What was the inspiration for your latest single ‘A Midsummer Night’s Dream’?
This song’s about how a good girl can make you feel as a man. Artist’s tend to talk about women and sex a lot in their music, especially in hip-hop and R&B. It’s a really common theme; with 'A Midsummer Night’s Dream' I’ve tried to delve deeper into that topic, lyrically and sonically.
Sonically, what was the mood that you were going for and how was the process of creating the track?
I was going for a real laid back, vintage feel when making this track. I wanted the instrumental to match the mood of the lyrics in a way that would tie the whole piece together. In terms of creating the track, it was a really interesting process. At the time I made the song we were in the middle of lockdown; I had no way of getting to the studio and recording with my band. So I had to make do and play all the instrumental part’s in my little bedroom studio. Although the process was much longer, it allowed me to create each part of the song exactly how I heard it in my head. In a way this made the track a much more personal piece as everything your hearing is coming from me.
What was the overall theme of your debut project ‘Roses out the Concrete’?
'Roses out the Concrete' is a portrayal of the criminal aspect of life growing up in East London, as a young black man. With this short project I wanted to make something that truly represented all parts of a lifestyle that often get’s glorified. As someone who’s seen first hand and been involved in all the bull shit that comes with growing up in the end’s, the project served as an outlet for me to get some of those experiences out.
"This project cover’s an ugly topic, so I wanted to take that energy and put it into the music."
What was inspiring your sound for that project and what did you want your listeners to take away from the EP?
This project cover’s an ugly topic, so I wanted to take that energy and put it into the music. However, I also wanted to portray how out of that ugliness can come beauty and greatness (hence the title 'Roses out the Concrete'). To do this I took a lot of inspiration from different types of music; for example in the intro track ‘Rise Above’ I played some light guitar chords over some heavy trap drums, creating a contrast between light and dark. Or in the ‘Romance De Amor’ skit, (which is actually a classical guitar piece) I’ve created a scene of a trap house that’s about to get raided.
Who did the artwork for the project and how important are visuals to your music?
I created the artwork for the project, as I often do. Visuals are a really important aspect of my work which is why I’ve got to really trust anyone who’s working on them with me.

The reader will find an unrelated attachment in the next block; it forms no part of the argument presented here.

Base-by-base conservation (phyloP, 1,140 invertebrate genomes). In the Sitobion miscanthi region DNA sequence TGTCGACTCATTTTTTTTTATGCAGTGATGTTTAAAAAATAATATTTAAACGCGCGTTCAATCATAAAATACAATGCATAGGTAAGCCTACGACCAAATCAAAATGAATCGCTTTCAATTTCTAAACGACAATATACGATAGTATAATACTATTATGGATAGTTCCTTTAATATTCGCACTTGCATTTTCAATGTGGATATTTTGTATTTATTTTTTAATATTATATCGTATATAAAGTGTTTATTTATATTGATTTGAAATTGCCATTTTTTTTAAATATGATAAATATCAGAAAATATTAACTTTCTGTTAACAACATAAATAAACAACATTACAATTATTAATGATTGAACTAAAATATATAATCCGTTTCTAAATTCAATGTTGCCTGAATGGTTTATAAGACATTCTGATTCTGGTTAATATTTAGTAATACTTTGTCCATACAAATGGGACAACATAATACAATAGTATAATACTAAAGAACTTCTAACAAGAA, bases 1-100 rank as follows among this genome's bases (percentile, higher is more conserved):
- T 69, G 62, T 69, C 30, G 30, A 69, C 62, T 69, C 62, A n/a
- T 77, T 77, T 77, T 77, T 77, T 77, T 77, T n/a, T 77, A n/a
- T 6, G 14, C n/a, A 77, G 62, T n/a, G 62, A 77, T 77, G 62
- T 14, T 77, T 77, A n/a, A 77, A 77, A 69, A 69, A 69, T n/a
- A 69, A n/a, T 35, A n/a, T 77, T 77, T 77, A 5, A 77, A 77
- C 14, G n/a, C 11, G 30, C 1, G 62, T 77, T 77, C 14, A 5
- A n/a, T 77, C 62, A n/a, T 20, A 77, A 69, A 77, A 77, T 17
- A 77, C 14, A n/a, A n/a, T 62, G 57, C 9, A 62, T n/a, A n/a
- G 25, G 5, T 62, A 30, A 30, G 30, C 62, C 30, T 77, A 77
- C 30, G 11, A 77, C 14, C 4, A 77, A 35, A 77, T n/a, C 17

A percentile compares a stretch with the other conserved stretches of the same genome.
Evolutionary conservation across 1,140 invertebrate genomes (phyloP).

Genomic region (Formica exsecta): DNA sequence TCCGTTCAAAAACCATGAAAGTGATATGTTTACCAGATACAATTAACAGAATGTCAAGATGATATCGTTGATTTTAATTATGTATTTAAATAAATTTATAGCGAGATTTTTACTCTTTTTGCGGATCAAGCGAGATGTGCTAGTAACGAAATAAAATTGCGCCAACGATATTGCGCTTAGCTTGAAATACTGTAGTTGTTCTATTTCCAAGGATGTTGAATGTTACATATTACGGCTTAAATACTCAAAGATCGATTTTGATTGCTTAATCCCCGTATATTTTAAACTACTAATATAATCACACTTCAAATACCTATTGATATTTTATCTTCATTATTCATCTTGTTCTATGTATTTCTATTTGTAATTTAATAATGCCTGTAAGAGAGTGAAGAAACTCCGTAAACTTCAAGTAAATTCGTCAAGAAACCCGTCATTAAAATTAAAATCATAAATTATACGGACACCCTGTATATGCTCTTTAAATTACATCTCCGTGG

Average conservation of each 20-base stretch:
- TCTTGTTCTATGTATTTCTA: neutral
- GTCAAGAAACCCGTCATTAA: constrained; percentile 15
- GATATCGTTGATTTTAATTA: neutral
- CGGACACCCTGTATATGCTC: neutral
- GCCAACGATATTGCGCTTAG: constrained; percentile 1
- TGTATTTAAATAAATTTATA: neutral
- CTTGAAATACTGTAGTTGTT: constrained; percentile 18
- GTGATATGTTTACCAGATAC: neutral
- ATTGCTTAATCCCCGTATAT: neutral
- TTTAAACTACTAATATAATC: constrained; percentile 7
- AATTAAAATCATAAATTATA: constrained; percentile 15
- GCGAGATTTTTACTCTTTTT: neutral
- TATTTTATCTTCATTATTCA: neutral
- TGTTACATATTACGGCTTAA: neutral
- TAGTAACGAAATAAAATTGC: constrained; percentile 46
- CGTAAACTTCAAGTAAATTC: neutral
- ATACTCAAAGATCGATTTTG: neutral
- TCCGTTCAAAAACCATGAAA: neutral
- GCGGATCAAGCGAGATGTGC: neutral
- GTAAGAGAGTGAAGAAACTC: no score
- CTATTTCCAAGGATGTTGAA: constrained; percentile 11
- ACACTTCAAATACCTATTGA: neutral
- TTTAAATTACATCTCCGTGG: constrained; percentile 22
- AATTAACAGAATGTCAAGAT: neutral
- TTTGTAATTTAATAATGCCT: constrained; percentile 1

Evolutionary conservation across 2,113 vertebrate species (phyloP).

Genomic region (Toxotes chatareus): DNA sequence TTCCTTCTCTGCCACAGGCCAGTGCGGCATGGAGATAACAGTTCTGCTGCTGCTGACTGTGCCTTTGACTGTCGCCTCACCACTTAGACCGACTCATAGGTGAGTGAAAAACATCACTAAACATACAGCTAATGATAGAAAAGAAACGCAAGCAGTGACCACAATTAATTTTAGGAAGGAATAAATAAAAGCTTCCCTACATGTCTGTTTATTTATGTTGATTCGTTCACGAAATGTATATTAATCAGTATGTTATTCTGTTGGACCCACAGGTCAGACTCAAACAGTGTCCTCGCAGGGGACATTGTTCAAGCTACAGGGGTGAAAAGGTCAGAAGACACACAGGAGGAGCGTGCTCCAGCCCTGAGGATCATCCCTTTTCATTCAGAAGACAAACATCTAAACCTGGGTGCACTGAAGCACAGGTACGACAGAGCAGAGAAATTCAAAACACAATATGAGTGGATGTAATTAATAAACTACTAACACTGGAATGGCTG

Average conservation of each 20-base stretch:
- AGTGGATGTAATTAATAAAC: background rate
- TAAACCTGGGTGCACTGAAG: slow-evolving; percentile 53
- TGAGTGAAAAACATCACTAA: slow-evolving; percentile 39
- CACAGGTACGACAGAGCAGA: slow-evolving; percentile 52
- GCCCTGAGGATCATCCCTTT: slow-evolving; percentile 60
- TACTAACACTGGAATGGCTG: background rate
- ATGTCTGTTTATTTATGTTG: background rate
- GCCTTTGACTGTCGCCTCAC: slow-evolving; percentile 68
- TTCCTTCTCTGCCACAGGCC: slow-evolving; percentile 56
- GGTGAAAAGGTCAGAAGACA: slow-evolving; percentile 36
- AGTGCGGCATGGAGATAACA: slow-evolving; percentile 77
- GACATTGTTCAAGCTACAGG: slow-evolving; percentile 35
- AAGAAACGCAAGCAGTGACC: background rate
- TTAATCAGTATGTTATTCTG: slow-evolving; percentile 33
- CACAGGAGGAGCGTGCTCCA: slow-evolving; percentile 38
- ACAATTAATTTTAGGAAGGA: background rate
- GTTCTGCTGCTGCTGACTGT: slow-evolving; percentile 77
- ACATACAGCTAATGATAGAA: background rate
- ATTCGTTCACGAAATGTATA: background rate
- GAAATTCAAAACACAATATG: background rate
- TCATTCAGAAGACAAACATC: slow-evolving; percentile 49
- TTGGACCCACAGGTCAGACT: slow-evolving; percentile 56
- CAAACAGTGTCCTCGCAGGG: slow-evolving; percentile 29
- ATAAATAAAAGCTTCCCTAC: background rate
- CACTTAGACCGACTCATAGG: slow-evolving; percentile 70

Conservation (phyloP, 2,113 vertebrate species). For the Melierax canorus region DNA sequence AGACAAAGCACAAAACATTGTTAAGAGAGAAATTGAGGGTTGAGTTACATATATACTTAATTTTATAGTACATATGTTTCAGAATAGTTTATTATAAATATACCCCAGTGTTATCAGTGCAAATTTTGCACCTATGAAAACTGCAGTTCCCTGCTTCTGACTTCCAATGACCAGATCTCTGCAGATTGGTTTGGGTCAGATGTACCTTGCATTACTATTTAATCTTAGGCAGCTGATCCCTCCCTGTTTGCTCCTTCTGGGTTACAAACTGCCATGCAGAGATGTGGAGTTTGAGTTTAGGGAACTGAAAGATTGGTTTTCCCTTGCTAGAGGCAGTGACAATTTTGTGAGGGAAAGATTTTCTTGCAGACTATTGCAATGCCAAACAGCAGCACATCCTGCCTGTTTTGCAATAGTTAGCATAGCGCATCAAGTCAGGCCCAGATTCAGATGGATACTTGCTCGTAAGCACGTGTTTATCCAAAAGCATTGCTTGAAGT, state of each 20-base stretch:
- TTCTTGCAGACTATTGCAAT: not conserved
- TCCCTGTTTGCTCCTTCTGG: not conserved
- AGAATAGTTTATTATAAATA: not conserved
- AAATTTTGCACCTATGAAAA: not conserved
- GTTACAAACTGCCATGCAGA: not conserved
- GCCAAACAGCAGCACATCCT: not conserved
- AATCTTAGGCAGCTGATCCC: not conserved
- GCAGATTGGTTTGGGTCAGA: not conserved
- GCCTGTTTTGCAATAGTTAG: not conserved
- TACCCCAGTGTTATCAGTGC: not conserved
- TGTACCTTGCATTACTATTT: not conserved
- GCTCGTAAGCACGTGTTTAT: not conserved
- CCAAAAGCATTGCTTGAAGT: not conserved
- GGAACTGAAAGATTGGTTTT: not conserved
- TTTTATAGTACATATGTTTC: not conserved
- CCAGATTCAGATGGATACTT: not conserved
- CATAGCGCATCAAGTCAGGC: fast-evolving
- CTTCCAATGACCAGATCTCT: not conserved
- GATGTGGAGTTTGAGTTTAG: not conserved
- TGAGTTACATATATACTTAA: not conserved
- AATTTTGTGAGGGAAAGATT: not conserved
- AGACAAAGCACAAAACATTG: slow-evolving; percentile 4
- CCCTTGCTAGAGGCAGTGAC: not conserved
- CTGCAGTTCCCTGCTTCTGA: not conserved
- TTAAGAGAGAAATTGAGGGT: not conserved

How have you been staying creative during lockdown?
Obviously, I’ve been making loads of new music, trying to work on my guitar and just hone my craft in general. But when I’m not doing music I skateboard to give my ears a break. Skating is really creative in a different way to music, you get to re imagine landscapes and use them in ways that no one else has thought of (before security come’s to kick you out!).
"I’m able to think of melodies in a unique way and bring live instrument’s into my music..."
Fouray’s my guy man. We use to go secondary school together so we’ve kinda seen each other grow as artist’s form when we both started out. I made the beat and instantly knew I wanted him on it, which is crazy because I posted a preview of it on my snap before telling him and he messaged me like “bro, I need to get on that”. I sampled the piano from an old, jazz record which is why it sounds so grainy and old school, and the bass sound is curtesy of my boy Manny.
How do you feel being an instrumentalist aids your creativity when producing?
It definitely help’s a lot with making beat’s. I’m able to think of melodies in a unique way and bring live instrument’s into my music which not many people are doing in the UK scene at the moment.
"I’m really into heavy metal as well, as a guitarist I think that’s some of the most technical and energetic music you can play."
Who are some of your biggest influence’s when it comes to guitar?
My guitar hero is Jimi Hendrix without a doubt. The way he was able to express emotion through his playing was god like. I’m really into heavy metal as well, as a guitarist I think that’s some of the most technical and energetic music you can play so I love guys like Kirk Hammett and James Hetfield from Metallica. There’s too many to list here though.
Are you currently working towards a project or any upcoming singles?
I've got a lot of singles to drop all coming very soon. I’m also working on a couple of visuals which I’m really excited for so stay tuned.
Which artists first inspired you to get into music and which artists are inspiring you today?
Again, I’ve gotta thank Hendrix for getting me into music. I probably don’t have any bigger influence than him. some artists that inspire me today are SiR, Anderson .Paak, Smino, Saba and Isaiah Rashad. I’d love to work with all of them some day.
If you had to recommend five artists to your listeners who would they be?
Ah that’s tough to keep it to just five.
Okay first I’d have to say Lord Apex; he’s probably my favourite UK artist at the moment.
And Deftones; another band to listen to if you want something a little different.
What’s coming up for the rest of 2020?
Bangers on bangers man. Ima be dropping hella new material ready for when we can play live again so be ready. Can’t wait for you guys to hear what’s next!